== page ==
Growing up maths and music were two of my most favourite subjects so I thought it was only right that I did a blog post about the links between them and the maths rooted in music. Having played the keyboard and piano since I was 8, I have a deep understanding of all things music, from the fractions involved in musical notes to counting semi-tones to find a chord. However, there is more maths in music than I ever realised which is a great discovery in terms of making maths enjoyable for learners and using different routes to teach it, for example through maths.
Firstly, in this weeks maths input I learnt about patterns in relation to music and maths which I found of particular interest after one of my previous blog posts on Islamic Tilings. Through my research, I discovered that music is an example of a hierarchical system as patterns are nested with larger patterns just like characters form words which form sentences, chapters and eventually a novel. Composers have been exploiting this concept of hierarchies for thousands of years, maybe even unconsciously, but surprisingly it’s only recently that these systems have been understood mathematically. This type of maths shows us that principles of musical composition are shared among diverse hierarchical systems (a form of patterns) which suggest there is still may more exciting avenues to explore.
Whole numbers and fractions are everywhere when it comes to music and are especially important as it enables musicians to read music and interpret the length of a beat easily. This is crucial when playing in an orchestra as everyone needs to stay in time with each other. So to give a bit of background for all the non-musicians out there, each note has a different shape which indicates its beat, length or time. Additionally, notes can be classified in terms of numbers. Whole notes consist of one note per measure, half notes – two notes per measure, quarter notes – four notes per measure, eighth notes – eight notes per measure and sixteenth notes – sixteen notes per measure. These particular numbers are used to signify how long the notes will last. For example, a whole note would last an entire measure whereas a quarter note would only last a quarter of a measure, therefore, there is time for four quarter notes in one measure. Which is expressed mathematical as 4 x 1/4 = 1. Furthermore, there is a dotted note which involves placing a dot after a note lengthening it by a half of that note. For example, a quarter note with a half would be held for 3/8 of a measure, expressed mathematical as: In conclusion, it is essential for musicians to understand the relationships and values of fractions in order to hold the note correctly, therefore, linking maths and music!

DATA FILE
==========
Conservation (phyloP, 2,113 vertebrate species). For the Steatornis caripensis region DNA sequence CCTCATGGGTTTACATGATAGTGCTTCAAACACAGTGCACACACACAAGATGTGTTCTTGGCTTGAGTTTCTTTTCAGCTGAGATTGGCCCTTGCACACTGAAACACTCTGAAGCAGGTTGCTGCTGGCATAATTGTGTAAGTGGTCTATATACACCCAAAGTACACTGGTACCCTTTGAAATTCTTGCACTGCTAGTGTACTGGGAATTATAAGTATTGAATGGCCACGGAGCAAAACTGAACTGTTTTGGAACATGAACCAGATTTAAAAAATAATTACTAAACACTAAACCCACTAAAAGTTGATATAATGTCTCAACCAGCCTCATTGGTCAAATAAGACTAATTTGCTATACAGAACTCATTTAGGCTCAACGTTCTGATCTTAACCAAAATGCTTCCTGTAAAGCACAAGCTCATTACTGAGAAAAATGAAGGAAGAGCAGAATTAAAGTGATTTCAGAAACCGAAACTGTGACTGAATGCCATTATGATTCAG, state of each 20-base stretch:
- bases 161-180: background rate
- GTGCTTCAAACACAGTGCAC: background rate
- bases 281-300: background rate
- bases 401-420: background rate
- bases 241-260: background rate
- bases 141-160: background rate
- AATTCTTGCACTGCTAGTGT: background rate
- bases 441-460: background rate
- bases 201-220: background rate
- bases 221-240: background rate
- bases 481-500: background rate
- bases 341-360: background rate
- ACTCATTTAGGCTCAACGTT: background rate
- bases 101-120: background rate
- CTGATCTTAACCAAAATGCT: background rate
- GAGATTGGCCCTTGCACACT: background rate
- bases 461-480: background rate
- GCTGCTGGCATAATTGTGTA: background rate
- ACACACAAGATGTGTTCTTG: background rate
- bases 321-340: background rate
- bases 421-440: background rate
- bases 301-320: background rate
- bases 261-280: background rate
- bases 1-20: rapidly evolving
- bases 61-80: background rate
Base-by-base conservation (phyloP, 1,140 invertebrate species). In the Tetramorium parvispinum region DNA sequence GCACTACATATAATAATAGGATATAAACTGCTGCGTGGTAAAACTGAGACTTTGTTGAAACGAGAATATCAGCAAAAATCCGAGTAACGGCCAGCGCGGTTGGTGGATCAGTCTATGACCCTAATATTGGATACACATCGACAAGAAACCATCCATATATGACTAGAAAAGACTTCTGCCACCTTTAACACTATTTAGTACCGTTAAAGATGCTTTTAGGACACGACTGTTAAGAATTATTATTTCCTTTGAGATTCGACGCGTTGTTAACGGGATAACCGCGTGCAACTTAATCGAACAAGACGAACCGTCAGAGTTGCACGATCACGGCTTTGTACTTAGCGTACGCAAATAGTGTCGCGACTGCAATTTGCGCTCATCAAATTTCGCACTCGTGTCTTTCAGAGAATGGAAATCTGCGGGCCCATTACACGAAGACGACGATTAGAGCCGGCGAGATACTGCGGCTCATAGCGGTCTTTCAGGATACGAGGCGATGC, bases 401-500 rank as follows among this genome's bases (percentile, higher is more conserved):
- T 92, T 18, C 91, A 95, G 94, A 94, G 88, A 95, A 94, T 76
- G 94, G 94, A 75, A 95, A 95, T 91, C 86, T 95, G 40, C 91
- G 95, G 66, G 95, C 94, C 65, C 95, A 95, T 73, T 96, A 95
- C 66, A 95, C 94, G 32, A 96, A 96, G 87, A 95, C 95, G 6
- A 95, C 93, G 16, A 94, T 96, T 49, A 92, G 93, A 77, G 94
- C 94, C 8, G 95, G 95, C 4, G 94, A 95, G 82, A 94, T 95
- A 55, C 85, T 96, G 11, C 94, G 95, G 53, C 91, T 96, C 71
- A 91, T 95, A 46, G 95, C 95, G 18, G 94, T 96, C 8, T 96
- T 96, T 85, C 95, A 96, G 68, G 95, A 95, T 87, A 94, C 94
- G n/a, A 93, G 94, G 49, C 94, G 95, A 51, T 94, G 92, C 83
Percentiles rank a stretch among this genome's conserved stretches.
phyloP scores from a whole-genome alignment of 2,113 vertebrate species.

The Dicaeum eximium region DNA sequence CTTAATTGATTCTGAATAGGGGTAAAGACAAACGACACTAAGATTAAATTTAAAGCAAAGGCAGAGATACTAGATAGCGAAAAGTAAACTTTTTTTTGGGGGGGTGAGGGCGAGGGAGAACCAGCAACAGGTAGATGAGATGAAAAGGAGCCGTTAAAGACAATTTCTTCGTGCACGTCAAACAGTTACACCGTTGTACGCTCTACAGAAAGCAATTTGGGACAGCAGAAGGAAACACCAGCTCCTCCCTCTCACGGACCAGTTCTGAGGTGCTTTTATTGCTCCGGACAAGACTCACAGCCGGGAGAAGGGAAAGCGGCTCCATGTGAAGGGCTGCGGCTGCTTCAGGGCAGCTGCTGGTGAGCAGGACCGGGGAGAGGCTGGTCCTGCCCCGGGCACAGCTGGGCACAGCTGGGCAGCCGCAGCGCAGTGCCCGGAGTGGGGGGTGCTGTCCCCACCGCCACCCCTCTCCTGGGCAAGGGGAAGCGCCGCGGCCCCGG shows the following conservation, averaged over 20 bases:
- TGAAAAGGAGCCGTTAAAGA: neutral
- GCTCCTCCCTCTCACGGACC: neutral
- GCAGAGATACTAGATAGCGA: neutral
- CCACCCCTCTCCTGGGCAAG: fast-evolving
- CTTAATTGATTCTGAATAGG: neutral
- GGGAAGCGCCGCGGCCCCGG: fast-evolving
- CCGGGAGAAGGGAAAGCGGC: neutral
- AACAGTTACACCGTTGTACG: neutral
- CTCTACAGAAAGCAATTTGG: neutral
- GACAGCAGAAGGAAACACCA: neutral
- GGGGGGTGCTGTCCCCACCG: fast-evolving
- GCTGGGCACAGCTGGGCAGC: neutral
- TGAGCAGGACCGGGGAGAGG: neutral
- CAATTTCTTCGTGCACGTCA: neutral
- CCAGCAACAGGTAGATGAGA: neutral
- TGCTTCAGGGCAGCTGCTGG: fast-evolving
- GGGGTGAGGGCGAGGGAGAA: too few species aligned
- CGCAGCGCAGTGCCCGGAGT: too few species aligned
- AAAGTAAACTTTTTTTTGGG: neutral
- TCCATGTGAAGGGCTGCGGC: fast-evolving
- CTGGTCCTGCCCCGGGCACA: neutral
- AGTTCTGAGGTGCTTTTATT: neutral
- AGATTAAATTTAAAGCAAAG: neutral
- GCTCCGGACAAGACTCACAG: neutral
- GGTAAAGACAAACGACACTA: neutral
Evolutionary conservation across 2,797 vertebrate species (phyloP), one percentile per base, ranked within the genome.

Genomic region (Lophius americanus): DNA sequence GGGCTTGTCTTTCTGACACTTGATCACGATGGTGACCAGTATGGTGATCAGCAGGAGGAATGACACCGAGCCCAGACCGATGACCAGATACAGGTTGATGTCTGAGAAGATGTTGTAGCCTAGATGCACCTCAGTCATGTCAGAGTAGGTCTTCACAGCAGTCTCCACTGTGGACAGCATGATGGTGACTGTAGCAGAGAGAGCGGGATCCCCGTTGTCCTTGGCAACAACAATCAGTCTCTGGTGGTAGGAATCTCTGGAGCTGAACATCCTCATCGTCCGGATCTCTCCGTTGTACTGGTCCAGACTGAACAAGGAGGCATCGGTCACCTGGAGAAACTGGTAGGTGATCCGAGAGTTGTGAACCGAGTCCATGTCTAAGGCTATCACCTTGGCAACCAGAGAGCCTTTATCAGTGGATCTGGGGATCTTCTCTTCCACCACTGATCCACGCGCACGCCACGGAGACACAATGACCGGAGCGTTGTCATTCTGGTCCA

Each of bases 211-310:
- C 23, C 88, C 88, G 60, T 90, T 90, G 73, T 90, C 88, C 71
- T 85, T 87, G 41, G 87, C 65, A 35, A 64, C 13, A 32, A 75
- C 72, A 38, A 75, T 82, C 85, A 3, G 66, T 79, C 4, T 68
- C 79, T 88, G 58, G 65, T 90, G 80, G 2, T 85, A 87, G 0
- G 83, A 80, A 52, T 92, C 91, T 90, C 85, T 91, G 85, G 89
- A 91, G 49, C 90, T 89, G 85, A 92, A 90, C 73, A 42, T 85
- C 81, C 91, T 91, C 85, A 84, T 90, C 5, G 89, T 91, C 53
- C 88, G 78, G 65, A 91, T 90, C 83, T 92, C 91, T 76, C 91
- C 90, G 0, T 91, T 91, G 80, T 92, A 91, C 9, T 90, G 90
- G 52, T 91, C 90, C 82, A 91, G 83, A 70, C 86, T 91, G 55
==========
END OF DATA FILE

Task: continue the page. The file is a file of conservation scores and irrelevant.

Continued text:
Finally we come to Fibonacci as believe it or not, it also links to music (and patterns!). As I’m sure you know, the Fibonacci sequence is a famous and well-known sequence that follows as: 1, 1, 2, 3, 5, 8, 13, 21, 34, 55, 89… and so on, where it uses the pattern of adding each term to the one before it to create the next term. For example, 5 + 8 = 13, 8 + 13 = 21, 13 + 21 = 34 and continuing to infinity. In music the Fibonacci can be seen in piano scales which is something I used to dread as a child (they’re no fun to learn). For example, the C scale consists of 13 keys from C to C (eight white keys and five black keys, with the black being arranged in groups of three and two. Additionally, the ratio between each term is very close to 0.618, which is known as the golden ratio.
I could continue on for pages about all the links that are present among maths and music. I find it particularly interesting as I had no clue just how many links can be made. In relation to Liping Ma’s 4 interrelated properties this particular post refers to longitudinal coherence as achieving a fundamental understanding of the whole curriculum you are prepared as a teacher to use any opportunity that may present during learning to review any critical concept where needed. For example, when teaching a music lesson if the opportunity where to arise, you could go over a mathematical concept to reinforce students previous learning. For future reference, what I have learnt through writing this blog post and my research will be taken into account when teaching as I think it will be of great benefit to the children to learn maths through music as for many it is their favourite subject whereas maths can be considered boring or difficult.
Buehler, M.J. (2014) The universal patterns of nature. Available at: http://www.slate.com/articles/health_and_science/new_scientist/2014/02/patterns_in_music_and_the_natural_world_creating_stronger_spider_silk_and.html (Accessed: 4 November 2016)
Glydon, N. (no date) Music, math, and patterns. Available at: http://mathcentral.uregina.ca/beyond/articles/Music/music1.html (Accessed: 4 November 2016).